Make your Mac Emulate the Verizon 'Droid' Robot Voice

Verizon has a good thing going with its Droid branding for its lineup of Android-powered smartphones. The branding and advertising is distinctive (if, um, slightly disconcerting), and from all indications, the Droid-branded phones are selling well.

Perhaps the catchiest part of the ads is the robotic sounding voice that says "Droid" at the very beginning of the ads. If you have a Mac kicking around, though, you can re-create this catchphrase using OS X's text-to-speech features. All you need to do is open the Terminal in the utilities folder, enter the following command (via Twitter), and hit the Enter key:

say -v cellos droid

Your Mac will say the word "Droid" using the built-in Cellos voice. As far as I can tell, the Verizon ads use the Cellos voice, though it may have been slightly altered in post-production.

If you want to kick it up a notch, you can save this statement-of-robotic-self as an audio file. To do so, you have two options.

One method is to use Automator. Open Automator (in the Utilities folder), and create a new workflow. Within Automator, do a search for the "Get Specified Text" action and drag it into the "Workflow" pane (the rightmost pane in the Automator window), and enter "Droid" into the text box for that action.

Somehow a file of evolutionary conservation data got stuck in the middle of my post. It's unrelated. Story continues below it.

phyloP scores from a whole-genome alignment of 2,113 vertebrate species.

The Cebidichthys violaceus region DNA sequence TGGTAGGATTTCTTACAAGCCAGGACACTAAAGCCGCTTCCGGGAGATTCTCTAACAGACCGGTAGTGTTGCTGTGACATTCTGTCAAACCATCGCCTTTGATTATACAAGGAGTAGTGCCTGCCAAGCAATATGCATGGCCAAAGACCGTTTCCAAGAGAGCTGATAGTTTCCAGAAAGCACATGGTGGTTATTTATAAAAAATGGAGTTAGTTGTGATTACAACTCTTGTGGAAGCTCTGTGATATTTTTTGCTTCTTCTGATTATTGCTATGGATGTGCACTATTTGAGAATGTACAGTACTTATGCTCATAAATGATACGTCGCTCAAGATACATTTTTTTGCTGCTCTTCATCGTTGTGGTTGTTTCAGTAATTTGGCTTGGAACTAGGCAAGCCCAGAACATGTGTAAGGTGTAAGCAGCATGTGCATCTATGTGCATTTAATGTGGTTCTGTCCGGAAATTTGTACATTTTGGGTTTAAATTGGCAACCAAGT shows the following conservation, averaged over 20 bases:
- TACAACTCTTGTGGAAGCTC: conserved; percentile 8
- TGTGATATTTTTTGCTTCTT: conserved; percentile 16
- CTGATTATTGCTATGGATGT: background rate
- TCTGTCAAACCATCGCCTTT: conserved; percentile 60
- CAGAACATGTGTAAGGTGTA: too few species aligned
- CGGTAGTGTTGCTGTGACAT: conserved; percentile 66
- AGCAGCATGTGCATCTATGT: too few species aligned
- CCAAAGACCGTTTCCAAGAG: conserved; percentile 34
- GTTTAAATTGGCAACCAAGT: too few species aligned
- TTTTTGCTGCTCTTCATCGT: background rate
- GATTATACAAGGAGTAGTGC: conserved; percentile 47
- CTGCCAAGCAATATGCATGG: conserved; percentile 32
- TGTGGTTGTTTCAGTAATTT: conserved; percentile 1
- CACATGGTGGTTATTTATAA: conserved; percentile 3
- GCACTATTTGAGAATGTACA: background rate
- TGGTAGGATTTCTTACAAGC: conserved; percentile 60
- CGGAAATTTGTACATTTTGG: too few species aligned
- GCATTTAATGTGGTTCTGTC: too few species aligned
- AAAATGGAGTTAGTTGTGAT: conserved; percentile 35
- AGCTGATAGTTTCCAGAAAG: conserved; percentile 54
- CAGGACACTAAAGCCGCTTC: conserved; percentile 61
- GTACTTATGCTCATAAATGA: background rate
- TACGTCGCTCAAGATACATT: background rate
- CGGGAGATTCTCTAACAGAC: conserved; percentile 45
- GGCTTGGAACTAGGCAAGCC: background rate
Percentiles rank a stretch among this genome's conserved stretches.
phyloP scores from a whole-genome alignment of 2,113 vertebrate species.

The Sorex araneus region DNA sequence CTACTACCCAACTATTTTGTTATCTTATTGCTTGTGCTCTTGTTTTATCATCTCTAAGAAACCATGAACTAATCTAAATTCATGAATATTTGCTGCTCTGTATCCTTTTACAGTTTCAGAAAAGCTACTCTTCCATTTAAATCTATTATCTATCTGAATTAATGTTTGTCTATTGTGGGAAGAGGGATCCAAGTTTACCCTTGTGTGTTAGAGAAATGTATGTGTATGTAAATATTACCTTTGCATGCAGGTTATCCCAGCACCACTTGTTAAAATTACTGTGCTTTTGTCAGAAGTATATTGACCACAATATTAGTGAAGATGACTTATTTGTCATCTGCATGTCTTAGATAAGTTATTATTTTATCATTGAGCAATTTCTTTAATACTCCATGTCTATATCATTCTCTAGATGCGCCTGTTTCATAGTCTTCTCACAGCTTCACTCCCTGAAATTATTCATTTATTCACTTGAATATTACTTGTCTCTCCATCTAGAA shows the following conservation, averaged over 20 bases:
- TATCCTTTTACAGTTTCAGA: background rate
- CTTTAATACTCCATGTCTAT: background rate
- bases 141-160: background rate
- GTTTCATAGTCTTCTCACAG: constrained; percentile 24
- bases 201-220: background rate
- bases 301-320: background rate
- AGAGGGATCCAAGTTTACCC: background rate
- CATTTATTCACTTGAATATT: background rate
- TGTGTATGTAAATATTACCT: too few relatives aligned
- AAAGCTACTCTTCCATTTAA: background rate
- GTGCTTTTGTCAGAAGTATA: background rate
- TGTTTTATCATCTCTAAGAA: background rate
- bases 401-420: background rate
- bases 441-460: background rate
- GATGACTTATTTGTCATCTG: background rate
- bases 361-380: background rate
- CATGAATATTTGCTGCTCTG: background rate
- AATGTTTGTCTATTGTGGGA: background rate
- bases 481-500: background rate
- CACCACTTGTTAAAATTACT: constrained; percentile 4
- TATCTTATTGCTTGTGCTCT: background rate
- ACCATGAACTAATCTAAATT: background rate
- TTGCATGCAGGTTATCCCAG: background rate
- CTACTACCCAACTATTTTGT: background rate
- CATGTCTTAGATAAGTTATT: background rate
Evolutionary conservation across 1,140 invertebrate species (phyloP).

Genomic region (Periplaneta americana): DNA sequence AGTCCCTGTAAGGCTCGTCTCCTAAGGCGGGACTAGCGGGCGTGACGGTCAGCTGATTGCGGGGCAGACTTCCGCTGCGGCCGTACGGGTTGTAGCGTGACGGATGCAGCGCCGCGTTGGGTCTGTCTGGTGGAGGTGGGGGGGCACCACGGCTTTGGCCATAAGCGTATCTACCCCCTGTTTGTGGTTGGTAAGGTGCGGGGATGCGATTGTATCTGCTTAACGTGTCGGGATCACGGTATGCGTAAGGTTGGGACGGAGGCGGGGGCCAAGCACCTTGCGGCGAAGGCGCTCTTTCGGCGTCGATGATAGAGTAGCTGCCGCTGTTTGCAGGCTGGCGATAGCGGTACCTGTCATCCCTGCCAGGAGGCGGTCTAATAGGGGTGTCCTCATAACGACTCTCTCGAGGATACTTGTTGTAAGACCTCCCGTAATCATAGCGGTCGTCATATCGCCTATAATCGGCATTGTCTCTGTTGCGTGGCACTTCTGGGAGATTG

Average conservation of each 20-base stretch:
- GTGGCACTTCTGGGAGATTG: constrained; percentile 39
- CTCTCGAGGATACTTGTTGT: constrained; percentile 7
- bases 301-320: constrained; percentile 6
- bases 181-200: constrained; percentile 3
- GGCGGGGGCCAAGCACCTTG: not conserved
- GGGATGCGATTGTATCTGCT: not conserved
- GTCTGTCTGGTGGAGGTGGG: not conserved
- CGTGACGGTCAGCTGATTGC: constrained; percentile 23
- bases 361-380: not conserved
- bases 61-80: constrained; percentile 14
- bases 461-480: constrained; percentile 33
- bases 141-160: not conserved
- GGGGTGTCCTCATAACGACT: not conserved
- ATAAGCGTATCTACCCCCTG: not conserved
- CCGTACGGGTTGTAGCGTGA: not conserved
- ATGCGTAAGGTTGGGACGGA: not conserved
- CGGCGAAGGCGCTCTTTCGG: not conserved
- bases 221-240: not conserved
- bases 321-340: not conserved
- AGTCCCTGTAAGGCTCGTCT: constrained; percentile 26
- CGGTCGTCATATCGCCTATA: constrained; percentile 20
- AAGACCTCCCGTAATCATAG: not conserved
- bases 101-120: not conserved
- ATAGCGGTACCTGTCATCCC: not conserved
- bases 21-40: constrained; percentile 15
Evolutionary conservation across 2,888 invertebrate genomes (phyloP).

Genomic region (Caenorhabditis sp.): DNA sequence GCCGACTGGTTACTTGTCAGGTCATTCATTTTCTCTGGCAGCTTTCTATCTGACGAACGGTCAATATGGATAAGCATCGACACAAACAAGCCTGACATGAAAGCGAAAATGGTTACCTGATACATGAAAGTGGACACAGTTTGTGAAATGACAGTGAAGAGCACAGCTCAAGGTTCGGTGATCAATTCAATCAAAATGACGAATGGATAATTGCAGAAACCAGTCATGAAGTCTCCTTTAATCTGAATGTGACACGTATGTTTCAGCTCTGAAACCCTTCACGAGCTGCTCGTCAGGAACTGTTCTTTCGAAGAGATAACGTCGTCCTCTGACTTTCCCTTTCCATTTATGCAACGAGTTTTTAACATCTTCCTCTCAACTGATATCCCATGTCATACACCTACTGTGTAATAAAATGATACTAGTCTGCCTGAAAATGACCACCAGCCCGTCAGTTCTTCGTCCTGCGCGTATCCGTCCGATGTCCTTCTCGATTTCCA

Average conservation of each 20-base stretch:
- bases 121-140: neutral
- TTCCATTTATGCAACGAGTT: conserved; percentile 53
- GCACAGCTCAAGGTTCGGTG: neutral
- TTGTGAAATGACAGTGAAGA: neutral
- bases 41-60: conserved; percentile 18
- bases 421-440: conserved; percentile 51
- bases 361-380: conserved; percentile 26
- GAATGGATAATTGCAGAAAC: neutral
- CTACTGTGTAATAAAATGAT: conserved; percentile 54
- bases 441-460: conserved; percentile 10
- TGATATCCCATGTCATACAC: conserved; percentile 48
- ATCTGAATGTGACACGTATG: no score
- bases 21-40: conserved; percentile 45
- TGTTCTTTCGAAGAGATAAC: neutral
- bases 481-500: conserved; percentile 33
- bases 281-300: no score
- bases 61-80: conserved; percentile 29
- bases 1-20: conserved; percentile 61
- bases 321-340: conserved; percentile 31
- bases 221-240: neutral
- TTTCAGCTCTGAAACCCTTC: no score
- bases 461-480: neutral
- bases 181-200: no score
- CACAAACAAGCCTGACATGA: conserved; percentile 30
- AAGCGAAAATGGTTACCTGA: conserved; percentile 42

Next, do a search for "Text to Audio File," and drag that action into the Workflow pane. Change the System Voice drop-down to Cellos, and specify a file name and where you want the file to live. You should end up with something that looks like this:

Finally, press the Run button in the upper-right corner of the Automator window; Automator will do its thing and spit out a .aiff audio file of the spoken text.

If GUIs aren't your thing, there's the Terminal method. Enter the following into the Terminal and press enter:

say -v cellos -o out.aiff droid

This will save an .aiff file of the spoken text in your Home folder.

From there, you can set this as your Mac's alert sound: Go to your "Home" folder, open the Library folder, and then open the Sounds folder. Drop the Droid audio file here. The next time you open the Sound pane in System Preferences, you'll have your ridiculously geeky alert sound.

[via @ModusOperandi on Twitter]

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